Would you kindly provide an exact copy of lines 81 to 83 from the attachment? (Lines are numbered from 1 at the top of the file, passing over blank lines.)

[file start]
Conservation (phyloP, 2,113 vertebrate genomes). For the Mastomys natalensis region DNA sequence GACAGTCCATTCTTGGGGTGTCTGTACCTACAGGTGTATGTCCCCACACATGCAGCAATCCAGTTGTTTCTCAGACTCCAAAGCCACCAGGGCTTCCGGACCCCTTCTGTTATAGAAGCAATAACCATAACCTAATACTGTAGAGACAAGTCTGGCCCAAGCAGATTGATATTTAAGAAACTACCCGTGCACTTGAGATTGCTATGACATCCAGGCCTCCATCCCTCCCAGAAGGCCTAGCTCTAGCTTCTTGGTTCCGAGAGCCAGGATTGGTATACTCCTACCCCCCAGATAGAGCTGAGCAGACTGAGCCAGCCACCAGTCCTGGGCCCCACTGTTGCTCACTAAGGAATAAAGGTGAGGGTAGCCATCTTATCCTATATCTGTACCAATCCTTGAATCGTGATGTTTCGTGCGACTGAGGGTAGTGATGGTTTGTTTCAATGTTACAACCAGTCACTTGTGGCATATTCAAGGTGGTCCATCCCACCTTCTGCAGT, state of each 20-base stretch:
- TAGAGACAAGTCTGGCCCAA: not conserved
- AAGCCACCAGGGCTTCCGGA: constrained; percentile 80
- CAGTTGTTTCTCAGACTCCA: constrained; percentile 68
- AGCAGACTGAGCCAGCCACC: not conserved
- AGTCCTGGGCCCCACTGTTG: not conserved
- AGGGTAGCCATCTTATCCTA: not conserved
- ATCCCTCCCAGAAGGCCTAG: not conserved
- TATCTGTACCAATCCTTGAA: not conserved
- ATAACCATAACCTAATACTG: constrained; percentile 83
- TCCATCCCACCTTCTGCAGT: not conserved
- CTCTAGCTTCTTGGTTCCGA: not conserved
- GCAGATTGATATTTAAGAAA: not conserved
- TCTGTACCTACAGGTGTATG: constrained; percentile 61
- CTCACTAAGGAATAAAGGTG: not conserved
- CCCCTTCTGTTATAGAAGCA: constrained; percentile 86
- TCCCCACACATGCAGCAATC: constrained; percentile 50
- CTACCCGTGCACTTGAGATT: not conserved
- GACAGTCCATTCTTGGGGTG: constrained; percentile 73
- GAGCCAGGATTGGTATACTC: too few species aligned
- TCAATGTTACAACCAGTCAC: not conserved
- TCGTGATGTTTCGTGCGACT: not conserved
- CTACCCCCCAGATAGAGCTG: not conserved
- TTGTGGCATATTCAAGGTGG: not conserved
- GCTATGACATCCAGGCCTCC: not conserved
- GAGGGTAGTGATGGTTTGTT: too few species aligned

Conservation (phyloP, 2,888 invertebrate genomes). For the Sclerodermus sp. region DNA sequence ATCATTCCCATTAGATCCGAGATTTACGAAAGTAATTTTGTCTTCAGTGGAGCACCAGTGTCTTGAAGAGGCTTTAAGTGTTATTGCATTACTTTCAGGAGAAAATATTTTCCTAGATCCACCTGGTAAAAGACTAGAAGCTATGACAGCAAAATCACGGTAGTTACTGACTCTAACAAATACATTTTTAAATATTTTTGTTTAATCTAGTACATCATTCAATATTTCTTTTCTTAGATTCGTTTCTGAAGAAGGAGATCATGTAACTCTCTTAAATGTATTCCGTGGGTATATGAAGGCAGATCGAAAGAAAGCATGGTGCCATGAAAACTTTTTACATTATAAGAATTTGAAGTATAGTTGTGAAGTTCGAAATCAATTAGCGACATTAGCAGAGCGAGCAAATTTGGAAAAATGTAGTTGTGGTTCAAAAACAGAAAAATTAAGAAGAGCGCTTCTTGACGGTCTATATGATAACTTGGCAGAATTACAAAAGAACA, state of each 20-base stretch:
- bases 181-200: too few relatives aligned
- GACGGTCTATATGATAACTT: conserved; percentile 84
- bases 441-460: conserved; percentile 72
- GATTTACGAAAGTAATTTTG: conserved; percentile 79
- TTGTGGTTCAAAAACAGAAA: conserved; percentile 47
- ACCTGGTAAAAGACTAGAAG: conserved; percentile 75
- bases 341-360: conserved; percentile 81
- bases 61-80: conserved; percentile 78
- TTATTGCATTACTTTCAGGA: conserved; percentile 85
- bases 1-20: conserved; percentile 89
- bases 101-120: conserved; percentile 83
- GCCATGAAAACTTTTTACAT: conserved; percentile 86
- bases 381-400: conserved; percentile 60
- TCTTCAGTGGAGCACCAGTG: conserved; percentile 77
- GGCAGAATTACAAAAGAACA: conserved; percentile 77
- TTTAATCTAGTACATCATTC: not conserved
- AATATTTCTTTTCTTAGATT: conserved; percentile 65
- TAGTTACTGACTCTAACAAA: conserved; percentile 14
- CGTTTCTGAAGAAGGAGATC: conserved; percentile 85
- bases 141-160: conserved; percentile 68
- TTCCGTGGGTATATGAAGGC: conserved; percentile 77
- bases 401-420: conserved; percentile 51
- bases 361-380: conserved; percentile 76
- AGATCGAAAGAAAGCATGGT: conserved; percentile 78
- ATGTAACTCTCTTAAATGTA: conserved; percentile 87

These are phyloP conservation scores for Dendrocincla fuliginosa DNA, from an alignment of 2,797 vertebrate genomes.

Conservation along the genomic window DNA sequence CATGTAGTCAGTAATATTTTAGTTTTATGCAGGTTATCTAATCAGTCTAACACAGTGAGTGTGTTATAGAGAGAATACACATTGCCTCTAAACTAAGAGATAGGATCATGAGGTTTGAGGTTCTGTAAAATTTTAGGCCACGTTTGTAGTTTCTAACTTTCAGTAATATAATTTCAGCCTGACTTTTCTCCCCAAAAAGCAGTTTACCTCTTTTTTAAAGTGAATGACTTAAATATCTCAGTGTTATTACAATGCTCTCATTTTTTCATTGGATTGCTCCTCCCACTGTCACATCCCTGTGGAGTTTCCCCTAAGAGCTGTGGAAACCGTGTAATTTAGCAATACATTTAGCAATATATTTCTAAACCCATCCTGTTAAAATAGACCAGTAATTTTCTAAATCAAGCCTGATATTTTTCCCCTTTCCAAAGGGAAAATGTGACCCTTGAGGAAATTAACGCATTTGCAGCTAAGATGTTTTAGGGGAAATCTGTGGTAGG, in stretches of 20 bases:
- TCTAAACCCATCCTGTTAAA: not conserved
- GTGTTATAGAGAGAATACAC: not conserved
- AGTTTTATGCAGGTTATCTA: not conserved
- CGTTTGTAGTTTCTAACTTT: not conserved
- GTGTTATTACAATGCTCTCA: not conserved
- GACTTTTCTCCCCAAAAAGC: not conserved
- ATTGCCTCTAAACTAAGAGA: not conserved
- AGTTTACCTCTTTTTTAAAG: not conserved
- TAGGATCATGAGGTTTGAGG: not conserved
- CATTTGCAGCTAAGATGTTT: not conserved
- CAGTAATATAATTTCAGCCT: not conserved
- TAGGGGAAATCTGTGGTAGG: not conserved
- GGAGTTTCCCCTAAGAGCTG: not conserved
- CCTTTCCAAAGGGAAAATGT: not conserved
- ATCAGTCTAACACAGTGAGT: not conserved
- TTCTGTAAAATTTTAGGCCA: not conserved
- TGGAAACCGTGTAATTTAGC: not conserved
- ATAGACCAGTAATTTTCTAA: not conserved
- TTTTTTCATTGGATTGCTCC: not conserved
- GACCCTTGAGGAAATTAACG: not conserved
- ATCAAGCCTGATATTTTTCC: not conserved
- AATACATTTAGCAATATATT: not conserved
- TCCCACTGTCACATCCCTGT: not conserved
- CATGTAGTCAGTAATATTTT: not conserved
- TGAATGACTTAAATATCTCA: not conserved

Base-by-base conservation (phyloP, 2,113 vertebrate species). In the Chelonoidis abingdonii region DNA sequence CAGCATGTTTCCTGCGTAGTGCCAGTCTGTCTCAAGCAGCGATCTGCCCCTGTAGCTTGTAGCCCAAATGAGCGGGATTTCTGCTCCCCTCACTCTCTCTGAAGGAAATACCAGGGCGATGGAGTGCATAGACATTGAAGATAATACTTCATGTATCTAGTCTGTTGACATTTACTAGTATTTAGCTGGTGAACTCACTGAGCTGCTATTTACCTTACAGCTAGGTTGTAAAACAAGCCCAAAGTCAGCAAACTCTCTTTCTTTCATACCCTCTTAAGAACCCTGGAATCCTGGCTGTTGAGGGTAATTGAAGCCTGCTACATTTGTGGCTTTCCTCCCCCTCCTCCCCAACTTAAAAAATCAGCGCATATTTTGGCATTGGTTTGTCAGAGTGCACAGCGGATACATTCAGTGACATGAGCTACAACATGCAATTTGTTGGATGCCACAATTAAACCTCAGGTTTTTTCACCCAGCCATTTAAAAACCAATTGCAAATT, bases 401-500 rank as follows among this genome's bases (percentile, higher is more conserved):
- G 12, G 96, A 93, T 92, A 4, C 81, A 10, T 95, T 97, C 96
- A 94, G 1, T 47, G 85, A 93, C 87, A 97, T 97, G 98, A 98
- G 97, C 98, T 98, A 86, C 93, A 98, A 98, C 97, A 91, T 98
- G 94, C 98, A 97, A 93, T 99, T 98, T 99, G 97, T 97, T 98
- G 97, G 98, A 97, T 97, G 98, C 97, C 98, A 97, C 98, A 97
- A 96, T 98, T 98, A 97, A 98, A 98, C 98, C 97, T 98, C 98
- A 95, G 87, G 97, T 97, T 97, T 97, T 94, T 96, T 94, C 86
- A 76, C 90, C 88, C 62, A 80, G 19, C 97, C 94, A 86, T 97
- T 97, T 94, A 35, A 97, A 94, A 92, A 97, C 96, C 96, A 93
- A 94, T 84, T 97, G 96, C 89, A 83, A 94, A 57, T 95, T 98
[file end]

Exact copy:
- G 12, G 96, A 93, T 92, A 4, C 81, A 10, T 95, T 97, C 96
- A 94, G 1, T 47, G 85, A 93, C 87, A 97, T 97, G 98, A 98
- G 97, C 98, T 98, A 86, C 93, A 98, A 98, C 97, A 91, T 98